Given the COVID-19 crisis and climate crisis, it is more important now than ever before to make sure our communities are resilient to disasters and can rebound quickly.
The City of Hercules in Contra Costa County has drafted its first Local Hazard Mitigation Plan along with an update to the Safety Element of the General Plan. This is a great step in the right direction and we applaud Hercules for their leadership! However, the Hazard Mitigation and safety elements do not adequately address sea level rise mitigation or issues related to environmental justice.
We need to strengthen community and natural environment resiliency through climate adaptation and emergency planning efforts to ensure accountability to the goals and priorities laid out in the Safety Element and other Elements of the General Plan.
The City of Hercules should take bold action to reduce greenhouse gas emissions, sequester carbon, and transition to a carbon-free economy. Climate adaptation in the Safety Element should focus on vulnerability reduction by implementing exposure-reduction policies, improving monitoring and enforcement, encouraging neighborhood-scale capacity-building efforts, and engaging communities in planning.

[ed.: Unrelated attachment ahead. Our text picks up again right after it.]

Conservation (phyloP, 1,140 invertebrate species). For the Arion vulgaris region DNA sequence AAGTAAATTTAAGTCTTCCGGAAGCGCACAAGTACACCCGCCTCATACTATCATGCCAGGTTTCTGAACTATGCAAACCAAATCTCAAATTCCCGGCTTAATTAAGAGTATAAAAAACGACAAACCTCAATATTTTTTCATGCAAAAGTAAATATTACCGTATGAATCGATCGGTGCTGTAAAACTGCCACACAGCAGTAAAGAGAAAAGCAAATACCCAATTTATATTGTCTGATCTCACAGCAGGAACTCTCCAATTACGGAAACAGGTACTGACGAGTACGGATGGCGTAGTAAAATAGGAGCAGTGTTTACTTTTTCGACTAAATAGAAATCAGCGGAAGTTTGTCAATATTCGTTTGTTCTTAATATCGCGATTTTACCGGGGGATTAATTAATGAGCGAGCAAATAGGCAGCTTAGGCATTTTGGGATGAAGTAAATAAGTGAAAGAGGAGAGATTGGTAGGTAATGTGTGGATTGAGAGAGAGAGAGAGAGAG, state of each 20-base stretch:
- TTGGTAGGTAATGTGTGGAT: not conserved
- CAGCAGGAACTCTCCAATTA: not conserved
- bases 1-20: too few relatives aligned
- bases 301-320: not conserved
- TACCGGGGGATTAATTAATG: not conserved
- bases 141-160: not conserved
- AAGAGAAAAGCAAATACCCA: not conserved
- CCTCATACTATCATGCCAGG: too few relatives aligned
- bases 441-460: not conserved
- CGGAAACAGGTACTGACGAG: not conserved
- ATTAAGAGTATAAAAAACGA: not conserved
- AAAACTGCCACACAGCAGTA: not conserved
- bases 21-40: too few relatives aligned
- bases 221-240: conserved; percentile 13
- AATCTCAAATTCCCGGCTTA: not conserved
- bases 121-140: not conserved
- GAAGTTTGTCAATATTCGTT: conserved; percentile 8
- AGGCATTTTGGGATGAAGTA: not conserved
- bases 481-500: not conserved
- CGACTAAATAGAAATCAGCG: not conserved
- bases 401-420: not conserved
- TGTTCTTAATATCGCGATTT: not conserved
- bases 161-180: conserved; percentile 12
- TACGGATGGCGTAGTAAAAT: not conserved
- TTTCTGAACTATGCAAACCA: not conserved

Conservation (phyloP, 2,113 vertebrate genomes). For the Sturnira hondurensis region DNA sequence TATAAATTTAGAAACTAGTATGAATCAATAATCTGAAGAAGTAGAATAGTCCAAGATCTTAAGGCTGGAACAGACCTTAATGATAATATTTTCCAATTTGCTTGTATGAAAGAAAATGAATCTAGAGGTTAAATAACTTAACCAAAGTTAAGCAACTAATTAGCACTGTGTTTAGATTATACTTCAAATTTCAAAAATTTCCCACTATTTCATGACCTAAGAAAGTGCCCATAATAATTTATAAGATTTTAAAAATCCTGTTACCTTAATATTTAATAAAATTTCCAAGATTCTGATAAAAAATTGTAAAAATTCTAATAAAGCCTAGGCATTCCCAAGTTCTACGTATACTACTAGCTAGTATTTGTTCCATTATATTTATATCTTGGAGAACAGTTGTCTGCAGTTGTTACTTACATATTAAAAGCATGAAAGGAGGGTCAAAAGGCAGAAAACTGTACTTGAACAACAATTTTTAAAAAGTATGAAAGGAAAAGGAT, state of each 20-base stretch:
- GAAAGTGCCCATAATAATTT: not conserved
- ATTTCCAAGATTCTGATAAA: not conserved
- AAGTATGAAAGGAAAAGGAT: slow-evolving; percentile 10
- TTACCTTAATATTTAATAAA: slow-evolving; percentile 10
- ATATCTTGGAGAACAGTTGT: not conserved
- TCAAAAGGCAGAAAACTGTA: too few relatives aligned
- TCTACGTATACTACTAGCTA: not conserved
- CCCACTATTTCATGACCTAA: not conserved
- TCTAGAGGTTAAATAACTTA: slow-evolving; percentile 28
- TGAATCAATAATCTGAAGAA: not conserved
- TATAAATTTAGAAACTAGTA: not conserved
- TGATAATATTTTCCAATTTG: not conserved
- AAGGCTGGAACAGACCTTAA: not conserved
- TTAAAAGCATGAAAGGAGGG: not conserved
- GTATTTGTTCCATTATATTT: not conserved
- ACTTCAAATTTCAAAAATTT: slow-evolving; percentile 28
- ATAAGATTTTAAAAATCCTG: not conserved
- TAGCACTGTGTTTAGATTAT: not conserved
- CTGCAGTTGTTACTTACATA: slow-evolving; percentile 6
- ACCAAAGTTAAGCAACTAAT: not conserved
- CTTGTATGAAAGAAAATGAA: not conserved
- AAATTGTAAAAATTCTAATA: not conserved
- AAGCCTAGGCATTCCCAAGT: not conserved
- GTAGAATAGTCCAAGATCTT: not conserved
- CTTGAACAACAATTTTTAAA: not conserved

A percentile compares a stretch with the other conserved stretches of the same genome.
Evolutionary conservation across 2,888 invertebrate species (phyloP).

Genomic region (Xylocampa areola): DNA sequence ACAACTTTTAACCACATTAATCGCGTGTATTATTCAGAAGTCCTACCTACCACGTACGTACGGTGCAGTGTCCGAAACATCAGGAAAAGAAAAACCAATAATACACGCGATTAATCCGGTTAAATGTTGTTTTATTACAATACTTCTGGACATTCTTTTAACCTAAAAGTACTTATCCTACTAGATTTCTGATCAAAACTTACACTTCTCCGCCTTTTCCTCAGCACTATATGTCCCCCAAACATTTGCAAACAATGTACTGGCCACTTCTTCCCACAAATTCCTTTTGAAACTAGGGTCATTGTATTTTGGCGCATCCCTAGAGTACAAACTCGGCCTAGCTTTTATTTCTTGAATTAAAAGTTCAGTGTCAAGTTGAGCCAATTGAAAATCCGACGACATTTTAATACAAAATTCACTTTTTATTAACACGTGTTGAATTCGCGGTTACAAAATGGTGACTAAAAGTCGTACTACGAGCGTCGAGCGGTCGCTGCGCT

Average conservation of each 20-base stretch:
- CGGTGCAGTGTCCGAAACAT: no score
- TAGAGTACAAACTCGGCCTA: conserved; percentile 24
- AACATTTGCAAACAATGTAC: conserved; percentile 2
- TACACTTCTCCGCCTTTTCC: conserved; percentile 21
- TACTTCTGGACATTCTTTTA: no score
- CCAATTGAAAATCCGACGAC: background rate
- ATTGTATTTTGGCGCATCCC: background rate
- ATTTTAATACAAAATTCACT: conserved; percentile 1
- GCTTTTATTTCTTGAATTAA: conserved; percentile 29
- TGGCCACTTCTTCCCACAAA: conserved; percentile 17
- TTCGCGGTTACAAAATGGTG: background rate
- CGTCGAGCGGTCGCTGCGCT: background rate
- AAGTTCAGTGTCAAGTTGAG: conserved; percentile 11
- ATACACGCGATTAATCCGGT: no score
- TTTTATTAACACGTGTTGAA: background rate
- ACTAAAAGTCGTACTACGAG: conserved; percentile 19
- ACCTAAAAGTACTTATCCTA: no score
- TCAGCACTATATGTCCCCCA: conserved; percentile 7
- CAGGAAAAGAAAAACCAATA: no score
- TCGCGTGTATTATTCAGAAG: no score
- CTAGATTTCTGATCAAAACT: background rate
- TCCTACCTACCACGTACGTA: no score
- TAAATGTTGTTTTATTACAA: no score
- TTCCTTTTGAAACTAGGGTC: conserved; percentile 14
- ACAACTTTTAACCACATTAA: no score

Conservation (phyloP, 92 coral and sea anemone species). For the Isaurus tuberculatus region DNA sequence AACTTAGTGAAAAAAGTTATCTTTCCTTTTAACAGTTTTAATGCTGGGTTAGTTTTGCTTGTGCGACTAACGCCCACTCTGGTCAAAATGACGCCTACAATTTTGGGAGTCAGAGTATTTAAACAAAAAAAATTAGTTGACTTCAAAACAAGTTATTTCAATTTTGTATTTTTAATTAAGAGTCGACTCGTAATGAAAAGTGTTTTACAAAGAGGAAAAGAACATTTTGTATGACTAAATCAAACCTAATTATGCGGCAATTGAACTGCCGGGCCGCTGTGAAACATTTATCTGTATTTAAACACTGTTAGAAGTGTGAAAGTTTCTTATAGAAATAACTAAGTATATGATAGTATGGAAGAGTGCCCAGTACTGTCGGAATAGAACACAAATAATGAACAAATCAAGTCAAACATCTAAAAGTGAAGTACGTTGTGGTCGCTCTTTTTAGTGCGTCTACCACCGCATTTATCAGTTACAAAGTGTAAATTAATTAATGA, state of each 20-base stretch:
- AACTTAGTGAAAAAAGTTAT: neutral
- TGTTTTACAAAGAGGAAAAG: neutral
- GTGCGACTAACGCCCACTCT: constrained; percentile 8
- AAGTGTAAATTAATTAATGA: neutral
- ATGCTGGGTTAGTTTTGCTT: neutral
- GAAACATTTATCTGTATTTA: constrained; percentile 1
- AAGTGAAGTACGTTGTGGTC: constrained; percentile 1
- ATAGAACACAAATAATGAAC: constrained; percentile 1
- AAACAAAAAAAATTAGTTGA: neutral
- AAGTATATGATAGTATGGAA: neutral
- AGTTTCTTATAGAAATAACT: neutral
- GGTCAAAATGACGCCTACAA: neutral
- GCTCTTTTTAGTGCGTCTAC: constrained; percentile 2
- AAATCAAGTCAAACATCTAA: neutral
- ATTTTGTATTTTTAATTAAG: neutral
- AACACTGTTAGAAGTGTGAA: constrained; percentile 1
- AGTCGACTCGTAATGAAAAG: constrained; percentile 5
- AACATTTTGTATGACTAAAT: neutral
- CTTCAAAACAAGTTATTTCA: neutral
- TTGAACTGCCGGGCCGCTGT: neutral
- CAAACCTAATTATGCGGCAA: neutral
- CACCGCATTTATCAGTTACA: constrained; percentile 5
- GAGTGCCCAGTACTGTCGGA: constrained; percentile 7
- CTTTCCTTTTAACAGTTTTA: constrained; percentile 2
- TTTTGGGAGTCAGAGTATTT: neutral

Here’s what we’re advocating for Hercules to include:
- It is mentioned as a possibility in the Draft Safety Element, that the City of Hercules should commit to creating a Climate Action Plan and add climate impacts and risk to the City Strategic Plan. It is important to name and address climate action explicitly and incorporate climate goals and strategies within the Safety Element.
- Plan for more equitable outcomes for residents, prioritizing the needs of disadvantaged and historically marginalized communities.
- Strengthen community and natural environment resiliency through climate adaptation and emergency planning efforts.
- Utilize green stormwater infrastructure (GSI) as a climate adaptation and mitigation strategy that minimizes flood risk, reduces polluted urban runoff, enables groundwater recharge, alleviates urban heat island effect, and encourages active transportation.
For questions about this plan or our work in Contra Costa County, please reach out to Zoe Siegel today.
Photo: Markus Spiske via Unsplash